MaggieJoyBlunt Fri 26-Jun-15 10:01:03

I feel like that little girl again at the mercy of adults in a situation not of my choosing

flowers

It's not easy to avoid. Dysfunctional families are seriously hard work.

I'm going to go and look at FOG script. I haven't heard that one.

SodOffWasp Fri 26-Jun-15 10:28:01

I'm a SM in a similar situation to your SM all those years ago.

DH and I live in the area that his ex and her family is from. As such, we're really close by to his DC which is great. We're also a stone's throw from his ex and all her extended family. It's a big support network for him and his ex.

DH and I have DC together and I have no family or support nearby at all.

It's also not an area I would've chosen to live or bring up my DCs. In my heart of hearts I worry that I've disadvantaged my DC by bringing them up in this area. But I love DH and wanted to be with him that's the sacrifice I've made and I need to own it. I would never want my DSC to feel like anything was their fault.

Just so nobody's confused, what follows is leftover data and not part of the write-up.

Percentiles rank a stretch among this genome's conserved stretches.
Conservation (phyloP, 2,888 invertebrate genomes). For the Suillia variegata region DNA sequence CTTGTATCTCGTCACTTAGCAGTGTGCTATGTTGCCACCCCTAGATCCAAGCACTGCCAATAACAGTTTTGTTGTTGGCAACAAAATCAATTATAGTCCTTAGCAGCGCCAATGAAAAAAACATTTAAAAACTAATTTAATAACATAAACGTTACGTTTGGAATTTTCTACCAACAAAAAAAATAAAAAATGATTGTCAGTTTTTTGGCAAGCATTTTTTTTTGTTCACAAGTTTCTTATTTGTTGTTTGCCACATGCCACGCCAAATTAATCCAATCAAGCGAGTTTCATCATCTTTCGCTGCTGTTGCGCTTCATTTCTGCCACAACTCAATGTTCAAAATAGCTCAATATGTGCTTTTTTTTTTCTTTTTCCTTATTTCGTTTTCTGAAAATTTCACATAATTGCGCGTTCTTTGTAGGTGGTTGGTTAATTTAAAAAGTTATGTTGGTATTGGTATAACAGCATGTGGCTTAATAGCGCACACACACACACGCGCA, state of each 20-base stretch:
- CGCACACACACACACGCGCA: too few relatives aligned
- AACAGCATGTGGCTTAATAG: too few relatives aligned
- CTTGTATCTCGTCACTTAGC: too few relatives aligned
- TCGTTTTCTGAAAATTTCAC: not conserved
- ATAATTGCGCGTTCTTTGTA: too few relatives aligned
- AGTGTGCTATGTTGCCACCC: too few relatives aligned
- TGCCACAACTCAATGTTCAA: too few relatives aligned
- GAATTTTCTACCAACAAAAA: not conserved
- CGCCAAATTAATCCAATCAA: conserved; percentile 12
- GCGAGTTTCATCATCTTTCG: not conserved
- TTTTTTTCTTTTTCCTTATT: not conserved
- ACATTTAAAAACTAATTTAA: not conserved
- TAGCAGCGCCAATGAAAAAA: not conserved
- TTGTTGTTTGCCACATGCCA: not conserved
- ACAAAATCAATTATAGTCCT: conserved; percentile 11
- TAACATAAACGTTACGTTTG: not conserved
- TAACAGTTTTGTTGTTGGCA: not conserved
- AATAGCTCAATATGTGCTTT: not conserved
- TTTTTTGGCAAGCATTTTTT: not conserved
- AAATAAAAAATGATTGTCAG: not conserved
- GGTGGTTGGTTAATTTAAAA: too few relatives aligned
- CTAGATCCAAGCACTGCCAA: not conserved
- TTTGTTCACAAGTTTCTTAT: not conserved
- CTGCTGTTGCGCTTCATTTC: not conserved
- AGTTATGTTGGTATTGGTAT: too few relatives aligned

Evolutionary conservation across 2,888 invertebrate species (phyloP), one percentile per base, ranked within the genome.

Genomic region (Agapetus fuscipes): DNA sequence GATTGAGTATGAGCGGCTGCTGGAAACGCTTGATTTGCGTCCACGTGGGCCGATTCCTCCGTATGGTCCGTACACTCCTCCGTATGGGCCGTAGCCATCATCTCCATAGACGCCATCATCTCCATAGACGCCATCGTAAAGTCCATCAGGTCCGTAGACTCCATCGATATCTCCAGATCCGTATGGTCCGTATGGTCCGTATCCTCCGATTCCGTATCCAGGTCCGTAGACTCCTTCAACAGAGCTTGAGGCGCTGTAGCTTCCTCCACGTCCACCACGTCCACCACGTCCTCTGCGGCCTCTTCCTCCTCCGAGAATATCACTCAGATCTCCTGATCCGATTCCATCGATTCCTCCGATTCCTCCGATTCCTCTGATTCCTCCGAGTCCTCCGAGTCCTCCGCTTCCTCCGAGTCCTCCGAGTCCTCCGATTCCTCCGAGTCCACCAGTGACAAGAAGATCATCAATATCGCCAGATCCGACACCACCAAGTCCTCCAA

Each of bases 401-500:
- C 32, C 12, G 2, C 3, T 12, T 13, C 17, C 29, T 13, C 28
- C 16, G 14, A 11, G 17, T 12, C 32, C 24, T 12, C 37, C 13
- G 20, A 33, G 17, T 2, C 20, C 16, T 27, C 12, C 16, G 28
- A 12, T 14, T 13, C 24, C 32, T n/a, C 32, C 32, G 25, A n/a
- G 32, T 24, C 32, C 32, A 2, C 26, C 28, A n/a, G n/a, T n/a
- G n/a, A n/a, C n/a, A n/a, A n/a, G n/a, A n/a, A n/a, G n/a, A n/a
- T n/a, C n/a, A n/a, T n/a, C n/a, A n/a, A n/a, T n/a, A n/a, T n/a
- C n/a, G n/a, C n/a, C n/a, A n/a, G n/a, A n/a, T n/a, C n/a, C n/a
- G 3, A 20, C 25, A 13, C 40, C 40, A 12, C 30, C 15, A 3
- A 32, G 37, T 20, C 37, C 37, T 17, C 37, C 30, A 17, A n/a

I can completely understand why your SM feels the way she does. But she is totally out of order to be saying those things and making you feel bad.

RaaRaaNoiseyLittleLion Fri 26-Jun-15 11:42:05

Fear-Obligation-Guilt = FOG. I never knew about it until I read the SH thread.

Wasp- thanks for your view. I get it, i do but how long can you blame lack of success on your childhood? We went to a shit school too lots of upheaval and issues but we just clawed our way through it. My sis didn't come out with very much academically but has worked really hard instead and is a success. Where do you draw the line between being disadvantaged and not actually making the effort to do well? He just hasn't bothered to try. Don't get me wrong he's a lovely bloke but has never really put himself out to take risks or try for anything in life. Just always taken the easy route.

She just seems really bitter about her decision and maybe resentful towards us for our dad choosing to stick around.

Normally she is lovely but I get the feeling this might have been bubbling underneath for a while now.

Join the discussion

Join the discussion

Registering is free, easy, and means you can join in the discussion, get discounts, win prizes and lots more.

Register now